GeForce GTX 570: Now That's More Like It
Tom’s Hardware reader nevertell in response to my review of Nvidia’s GeForce GTX 580:
“So it's basically what the 480 should have been. Fair enough, I'll wait for the 470 version of the GF110 and buy that.”
If nevertell stuck to his guns, then he’s probably pretty happy right about now. After all, I’ve been playing with “the 470 version of the GF110” for three days now, and have to say I’m genuinely embarrassed for the GeForce GTX 480 cards selling for $450 online. Why? Well, here’s a bit of a spoiler alert: the GeForce GTX 570 is every bit as fast, and in some cases faster. Moreover, Nvidia’s pricing the thing at $349. As soon as I found out about this board, I tried to warn those of you following me on Twitter to abandon any plans to scoop up a discounted GTX 480 ahead of the holidays. The GTX 570 is far more attractive.
Then, before sitting down to write this piece up, I went back to read all 10 pages of feedback on the GeForce GTX 580 launch. The one theme that came up over and over was 6800-series cards in CrossFire. I didn’t have the boards to make that happen at the time (they were hanging out over at Don’s place in Canada), but I do now. And so this time around, you’ll see Nvidia’s GeForce GTX 570 compared to a pair of Radeon HD 6850s yoked together. The AMD cards are $30 more expensive, but if they can also manage to put down better performance, perhaps that’ll make for an even better value.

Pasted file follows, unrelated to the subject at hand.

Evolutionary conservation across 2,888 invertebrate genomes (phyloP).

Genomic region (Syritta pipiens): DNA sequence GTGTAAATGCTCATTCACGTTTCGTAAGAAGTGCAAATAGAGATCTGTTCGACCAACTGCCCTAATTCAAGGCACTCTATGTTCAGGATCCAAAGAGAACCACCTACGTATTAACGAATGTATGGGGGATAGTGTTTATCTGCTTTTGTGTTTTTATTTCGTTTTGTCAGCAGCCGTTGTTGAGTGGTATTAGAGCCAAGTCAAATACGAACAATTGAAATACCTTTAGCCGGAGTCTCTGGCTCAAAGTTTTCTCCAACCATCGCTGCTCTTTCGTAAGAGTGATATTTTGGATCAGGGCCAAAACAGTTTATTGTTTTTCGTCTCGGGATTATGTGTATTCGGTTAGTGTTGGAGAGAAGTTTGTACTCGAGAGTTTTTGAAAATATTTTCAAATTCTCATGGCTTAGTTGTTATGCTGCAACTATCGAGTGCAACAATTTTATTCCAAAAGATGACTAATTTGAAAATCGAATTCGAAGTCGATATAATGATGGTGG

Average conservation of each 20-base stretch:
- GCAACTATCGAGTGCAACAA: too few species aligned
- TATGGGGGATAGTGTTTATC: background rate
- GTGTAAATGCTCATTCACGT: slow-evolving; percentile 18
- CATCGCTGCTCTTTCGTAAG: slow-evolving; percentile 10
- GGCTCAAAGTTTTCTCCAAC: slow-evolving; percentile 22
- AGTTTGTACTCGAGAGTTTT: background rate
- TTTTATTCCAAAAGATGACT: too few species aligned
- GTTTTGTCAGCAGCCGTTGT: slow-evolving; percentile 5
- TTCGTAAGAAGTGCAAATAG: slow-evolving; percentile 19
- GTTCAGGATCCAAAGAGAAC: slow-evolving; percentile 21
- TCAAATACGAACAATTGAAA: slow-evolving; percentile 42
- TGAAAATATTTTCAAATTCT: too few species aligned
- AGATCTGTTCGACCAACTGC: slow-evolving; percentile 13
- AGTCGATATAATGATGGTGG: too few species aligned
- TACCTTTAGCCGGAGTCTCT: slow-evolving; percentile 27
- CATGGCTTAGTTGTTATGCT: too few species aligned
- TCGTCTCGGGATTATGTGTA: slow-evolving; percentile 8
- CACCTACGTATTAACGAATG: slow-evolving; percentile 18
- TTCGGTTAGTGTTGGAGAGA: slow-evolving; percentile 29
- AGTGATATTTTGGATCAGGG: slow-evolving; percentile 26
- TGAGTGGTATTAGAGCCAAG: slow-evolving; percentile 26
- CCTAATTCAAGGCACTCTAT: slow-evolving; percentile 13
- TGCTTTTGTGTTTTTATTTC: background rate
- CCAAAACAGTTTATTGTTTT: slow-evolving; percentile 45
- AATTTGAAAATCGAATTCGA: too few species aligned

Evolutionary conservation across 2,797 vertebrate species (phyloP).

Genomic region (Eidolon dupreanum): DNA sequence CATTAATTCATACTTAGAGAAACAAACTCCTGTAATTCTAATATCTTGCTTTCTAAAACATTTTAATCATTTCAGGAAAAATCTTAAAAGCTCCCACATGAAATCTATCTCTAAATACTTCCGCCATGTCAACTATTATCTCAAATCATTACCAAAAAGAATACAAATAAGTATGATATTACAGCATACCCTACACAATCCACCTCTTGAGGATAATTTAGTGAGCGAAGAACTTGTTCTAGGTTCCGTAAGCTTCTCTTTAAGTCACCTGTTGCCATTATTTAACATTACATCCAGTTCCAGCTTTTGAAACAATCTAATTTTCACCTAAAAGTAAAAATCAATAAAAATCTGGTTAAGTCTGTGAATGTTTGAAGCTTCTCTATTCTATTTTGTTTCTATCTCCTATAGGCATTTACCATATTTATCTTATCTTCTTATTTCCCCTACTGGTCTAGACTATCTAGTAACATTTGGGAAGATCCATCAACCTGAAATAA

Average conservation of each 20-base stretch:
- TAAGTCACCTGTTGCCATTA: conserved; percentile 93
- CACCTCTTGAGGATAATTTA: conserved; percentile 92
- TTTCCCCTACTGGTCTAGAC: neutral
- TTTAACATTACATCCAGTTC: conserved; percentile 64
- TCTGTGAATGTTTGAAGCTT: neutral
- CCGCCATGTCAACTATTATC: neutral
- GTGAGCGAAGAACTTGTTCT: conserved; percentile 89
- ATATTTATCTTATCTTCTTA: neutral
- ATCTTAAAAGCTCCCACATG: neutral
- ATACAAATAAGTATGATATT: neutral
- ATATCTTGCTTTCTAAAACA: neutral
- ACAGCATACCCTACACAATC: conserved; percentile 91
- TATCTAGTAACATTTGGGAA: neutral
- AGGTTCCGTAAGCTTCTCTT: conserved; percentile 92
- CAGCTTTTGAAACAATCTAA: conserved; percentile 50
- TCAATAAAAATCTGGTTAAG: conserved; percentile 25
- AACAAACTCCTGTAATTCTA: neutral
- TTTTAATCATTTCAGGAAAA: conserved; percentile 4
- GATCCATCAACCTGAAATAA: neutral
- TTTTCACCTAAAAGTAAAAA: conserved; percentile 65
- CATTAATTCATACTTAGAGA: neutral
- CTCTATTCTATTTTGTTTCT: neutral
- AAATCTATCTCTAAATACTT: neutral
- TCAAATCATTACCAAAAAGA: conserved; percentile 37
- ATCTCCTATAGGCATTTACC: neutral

Not Every Flower Can Be A Rose
With GeForce GTX 580, Nvidia showed us what its Fermi architecture was intended to look like nine months ago.
All 16 Shader Multiprocessors are enabled, yielding 512 CUDA cores, 64 texture units, and 16 PolyMorph engines. And while the back-end still consists of six ROP partitions associated with six 64-bit memory controllers (384-bit aggregate), it runs at a slightly higher data rate, improving memory bandwidth. The graphics and shader clocks are also a fair bit quicker. Lo and behold, a more efficient heatsink and better fan design keep the thermals and noise in check too, even as the GeForce GTX 580 uses just about as much power as its predecessor.
Unfortunately, not every GF110 GPU cut from TSMC’s silicon can grow up to be a princess (that’s not to say the rest of them have to be GeForce GTX 465 toads either, though).
The GeForce GTX 570 is what you’d get if GeForce GTX 480 slept with GeForce GTX 470, and the offspring somehow ended up with GF110 DNA. That is to say, the card’s GPU features 15 Shader Multiprocessors, yielding 480 CUDA cores and 60 texture units. That’s GTX 480’s bosom. It also wields five ROP partitions, a 320-bit memory bus, and 1.25 GB of GDDR5 memory. That’s GTX 470’s derriere.
And of course you end up with the architectural enhancements made to GF110. Mainly, FP16 texture filtering happens in one clock cycle, just as it does on the GF104 found in GeForce GTX 460, and not the two cycles endured by GF100. Nvidia also made improvements to GF110’s Z-culling efficiency. This means the GPU is smarter about discarding pixels that don’t need to be rendered in a scene (because they’re behind other objects), conserving memory bandwidth and compute muscle.
There is no need to root for either one. What you really want is a healthy and competitive Nvidia to drive prices down. With Intel shutting them off the chipset market and AMD beating them on their turf with the 5XXX cards, the future looked grim for NVidia.
It looks like they still got it, and that's what counts for consumers. Let's leave fanboyism to 12 year old console owners.
Or am I missing something?
Love this gem:
When a reviewer of not your game, but of some hardware using your game comments on how bad it is for the DRM, you know it's time to not do that, or get your game else where warning.
So you gonna buy it? Huh huh huh?